Updated: January 14, 2019 12:10:45 am
You are probably familiar with the classic expressions of mind-body dualism, where the mind merits all meaning and value, and the body finds itself reduced to no more than meat. It’s a central claim, for example, of French philosopher Rene Descartes: “I conclude that my essence consists solely in that I am a thinking thing, or a substance the nature of which is nothing but thinking. And though I have a body with which I am very tightly conjoint, nevertheless it is certain that I am truly distinct from my body, and could even exist without it”.
The claim is often belied by our ordinary experiences. Try to pick your thinking self up from a chair after age 45 and see how “truly distinct” you are from your body. There is also the testimony of others, found most profoundly in autobiographies.
Autobiographies tend to reveal the physical, the material conditions that gave birth to the spirit of their authors. Generally, we know these authors on account of the lofty representations of their mind and spirit from media reports, literary criticism, history books, and so on. But autobiographies reveal first-person lived experiences. They render all the high ideas that we readers have about their authors concrete. They suture together spirit with its underlying flesh.
Yet there is a grave difficulty lying hidden here. The unity that is sought presumes the that age-old duality of flesh and spirit, body and mind. It is precisely this problem that philosophers of the self are attempting to tackle. For them, predominantly materialists, persons may be substantive selves, minimal selves, narrative selves, interpersonal selves, and so on. But the term “flesh”, indeed, even the word “body”, is always used with great reluctance. Whatever body is for philosophers of the self, it functions as scarcely more than an informant — neural connections are what really matter. So what happened to the flesh of the autobiographical self? Why are philosophers of the self as reluctant as cognitive scientists to linger over it?
Perhaps this is because of the long run that Catholic theologians enjoyed with it. First, they took charge of the body, filling it with nothing less than the symbolics of Christ (“And the Word became Flesh and dwelt among us” (John 1:14)). Then they took over autobiography as the definitive confession. So how ought we — at least, those of us who are not Cartesians or who do not subscribe to the Catholic faith — to understand the life of the mind with relation to the body, or vice versa? Does the philosophy of the self have the answers?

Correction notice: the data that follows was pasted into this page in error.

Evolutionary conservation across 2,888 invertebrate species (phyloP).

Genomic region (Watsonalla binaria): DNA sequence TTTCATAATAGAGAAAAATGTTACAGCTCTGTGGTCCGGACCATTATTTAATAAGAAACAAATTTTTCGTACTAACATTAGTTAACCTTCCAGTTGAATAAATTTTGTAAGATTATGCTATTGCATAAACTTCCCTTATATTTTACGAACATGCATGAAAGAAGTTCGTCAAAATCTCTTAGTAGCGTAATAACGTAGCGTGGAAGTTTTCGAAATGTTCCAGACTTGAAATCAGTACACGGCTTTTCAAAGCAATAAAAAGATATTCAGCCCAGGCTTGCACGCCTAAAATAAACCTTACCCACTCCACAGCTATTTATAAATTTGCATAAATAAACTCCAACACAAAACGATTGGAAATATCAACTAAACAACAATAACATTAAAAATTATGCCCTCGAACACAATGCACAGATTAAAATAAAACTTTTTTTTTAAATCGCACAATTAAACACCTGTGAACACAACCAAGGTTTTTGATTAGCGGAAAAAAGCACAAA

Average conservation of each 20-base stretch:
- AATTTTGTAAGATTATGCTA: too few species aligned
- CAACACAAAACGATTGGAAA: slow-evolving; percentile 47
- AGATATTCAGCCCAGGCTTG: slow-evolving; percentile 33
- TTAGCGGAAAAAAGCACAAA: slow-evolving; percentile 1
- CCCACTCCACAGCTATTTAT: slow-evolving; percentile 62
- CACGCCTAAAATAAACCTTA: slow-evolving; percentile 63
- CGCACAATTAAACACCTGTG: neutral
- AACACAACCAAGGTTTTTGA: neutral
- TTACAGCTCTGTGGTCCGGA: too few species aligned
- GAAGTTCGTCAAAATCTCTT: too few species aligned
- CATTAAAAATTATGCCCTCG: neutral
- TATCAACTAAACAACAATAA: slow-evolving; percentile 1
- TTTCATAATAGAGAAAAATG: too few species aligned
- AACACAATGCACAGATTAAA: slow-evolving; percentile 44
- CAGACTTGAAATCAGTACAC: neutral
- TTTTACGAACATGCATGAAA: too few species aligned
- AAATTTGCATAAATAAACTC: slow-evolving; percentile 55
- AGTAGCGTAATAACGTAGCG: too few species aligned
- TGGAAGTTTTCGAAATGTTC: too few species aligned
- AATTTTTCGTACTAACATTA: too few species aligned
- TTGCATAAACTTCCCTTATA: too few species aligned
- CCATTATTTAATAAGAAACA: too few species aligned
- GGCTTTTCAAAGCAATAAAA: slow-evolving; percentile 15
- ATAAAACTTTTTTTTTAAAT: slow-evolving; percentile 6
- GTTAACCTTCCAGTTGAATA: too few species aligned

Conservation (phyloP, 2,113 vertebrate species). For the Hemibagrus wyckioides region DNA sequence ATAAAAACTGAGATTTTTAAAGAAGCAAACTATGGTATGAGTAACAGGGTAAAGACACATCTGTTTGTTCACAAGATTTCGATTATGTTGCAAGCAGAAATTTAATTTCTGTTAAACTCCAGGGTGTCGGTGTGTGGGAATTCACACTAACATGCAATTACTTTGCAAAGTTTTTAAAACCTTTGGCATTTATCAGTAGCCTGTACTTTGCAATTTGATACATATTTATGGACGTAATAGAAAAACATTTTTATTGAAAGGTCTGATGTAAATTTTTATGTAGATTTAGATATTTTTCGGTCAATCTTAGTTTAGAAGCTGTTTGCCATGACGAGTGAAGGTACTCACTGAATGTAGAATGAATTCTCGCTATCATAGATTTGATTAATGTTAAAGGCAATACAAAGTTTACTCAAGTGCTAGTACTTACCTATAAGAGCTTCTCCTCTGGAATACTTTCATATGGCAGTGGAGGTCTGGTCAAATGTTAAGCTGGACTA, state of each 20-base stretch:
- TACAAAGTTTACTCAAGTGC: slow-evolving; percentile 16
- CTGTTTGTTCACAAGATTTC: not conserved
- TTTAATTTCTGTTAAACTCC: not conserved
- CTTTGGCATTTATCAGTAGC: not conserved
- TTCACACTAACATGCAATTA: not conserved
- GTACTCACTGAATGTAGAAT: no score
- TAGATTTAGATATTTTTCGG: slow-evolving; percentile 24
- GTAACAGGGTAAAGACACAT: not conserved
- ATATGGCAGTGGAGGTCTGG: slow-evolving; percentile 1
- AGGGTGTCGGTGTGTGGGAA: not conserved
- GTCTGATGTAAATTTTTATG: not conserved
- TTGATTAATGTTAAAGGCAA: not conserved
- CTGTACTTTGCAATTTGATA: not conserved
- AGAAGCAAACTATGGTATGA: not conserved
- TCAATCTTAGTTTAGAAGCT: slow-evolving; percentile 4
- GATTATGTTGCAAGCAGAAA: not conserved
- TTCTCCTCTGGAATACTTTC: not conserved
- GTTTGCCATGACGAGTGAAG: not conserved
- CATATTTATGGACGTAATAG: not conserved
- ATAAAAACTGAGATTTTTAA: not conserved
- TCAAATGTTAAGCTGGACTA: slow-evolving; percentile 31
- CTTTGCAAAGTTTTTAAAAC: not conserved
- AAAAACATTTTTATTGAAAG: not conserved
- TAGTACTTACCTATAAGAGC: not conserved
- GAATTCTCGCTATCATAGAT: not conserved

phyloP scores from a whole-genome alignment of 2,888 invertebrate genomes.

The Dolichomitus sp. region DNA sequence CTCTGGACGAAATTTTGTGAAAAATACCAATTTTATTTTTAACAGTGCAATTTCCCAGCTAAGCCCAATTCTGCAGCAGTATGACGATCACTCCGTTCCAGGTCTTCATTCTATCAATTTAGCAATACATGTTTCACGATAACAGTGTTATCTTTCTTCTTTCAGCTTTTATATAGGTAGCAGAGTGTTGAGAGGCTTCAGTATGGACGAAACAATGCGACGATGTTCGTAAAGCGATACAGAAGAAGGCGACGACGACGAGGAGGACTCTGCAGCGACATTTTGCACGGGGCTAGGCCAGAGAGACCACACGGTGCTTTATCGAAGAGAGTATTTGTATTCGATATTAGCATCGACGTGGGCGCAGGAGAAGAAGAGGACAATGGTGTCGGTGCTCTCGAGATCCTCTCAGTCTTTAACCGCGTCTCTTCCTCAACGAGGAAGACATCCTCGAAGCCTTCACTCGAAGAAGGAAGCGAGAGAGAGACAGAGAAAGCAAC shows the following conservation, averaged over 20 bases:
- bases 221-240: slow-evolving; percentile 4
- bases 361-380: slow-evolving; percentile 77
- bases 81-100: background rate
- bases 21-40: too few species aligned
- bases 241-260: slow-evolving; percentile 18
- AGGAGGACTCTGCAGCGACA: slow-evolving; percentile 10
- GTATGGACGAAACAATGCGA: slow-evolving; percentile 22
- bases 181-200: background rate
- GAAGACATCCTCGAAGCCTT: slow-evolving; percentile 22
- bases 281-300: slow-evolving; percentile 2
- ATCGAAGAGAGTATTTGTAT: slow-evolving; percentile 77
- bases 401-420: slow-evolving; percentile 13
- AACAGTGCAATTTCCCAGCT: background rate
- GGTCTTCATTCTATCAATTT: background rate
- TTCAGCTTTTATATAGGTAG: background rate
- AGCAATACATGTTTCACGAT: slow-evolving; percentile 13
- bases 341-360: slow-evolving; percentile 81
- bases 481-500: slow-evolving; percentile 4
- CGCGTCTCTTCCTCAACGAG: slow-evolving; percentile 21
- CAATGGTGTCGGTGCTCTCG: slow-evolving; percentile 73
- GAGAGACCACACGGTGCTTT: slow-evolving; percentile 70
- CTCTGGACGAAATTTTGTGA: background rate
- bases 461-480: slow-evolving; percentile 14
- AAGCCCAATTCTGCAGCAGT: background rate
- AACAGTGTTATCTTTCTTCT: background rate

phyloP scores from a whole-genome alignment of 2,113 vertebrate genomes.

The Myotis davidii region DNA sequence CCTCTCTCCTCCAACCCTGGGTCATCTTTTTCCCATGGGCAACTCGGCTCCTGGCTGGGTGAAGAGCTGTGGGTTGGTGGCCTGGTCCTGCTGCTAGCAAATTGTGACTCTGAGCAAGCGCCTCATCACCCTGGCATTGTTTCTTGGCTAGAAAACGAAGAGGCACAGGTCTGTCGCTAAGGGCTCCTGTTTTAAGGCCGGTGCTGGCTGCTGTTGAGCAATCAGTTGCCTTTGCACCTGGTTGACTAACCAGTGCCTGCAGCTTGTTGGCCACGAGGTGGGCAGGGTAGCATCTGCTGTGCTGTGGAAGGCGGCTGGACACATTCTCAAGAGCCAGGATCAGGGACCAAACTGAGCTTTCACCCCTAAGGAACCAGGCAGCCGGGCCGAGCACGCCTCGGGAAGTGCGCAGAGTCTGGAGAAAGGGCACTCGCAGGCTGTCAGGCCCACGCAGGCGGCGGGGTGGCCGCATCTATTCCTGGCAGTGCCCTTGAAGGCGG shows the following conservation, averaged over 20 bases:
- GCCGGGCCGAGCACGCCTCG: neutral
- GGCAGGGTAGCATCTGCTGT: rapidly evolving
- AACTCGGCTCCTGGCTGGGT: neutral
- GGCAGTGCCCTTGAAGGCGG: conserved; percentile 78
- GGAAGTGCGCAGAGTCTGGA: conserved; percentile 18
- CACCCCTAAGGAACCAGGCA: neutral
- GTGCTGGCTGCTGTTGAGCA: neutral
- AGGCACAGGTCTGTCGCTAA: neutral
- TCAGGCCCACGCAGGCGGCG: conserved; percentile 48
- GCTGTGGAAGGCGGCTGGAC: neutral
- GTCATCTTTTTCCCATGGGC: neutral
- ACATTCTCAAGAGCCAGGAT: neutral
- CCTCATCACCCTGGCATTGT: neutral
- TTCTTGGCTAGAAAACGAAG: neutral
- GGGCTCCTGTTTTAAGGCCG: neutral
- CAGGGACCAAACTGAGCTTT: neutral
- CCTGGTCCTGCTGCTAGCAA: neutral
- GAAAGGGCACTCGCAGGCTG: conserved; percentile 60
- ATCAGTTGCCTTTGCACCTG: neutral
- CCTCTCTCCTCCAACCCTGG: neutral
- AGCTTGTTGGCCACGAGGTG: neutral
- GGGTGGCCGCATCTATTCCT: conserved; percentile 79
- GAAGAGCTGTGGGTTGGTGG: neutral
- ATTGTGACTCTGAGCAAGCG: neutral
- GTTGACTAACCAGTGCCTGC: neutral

It certainly has many. However, I believe that without turning to autobiographies we will never be granted the complete kind of access that we need in order to think trenchantly and comprehensively about this kind of a question. It may only be in the narratives of real, lived experiences where genuine insights begin to more fully emerge.
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In my new book, A Philosophy of Autobiography: Body & Text, I look at the autobiographies of iconic men and women (Nietzsche, Gandhi, Ambedkar, Maya Angelou, Ernest Hemingway, Elie Wiesel, Daya Pawar, Kamala Das, Yukio Mishima, Andy Warhol, and others). They depict the relationship between flesh and spirit in their experience and understanding.
For that is what autobiographical writing in essence is, the transubstantiation of flesh into words that convey the spirit. In Christian theology, the Word was made flesh. In secular autobiography, the flesh is made Word.
It is the task of philosophy to see how the whole picture fits together.
(The writer is visiting professor of philosophy at Jawaharlal Nehru University)
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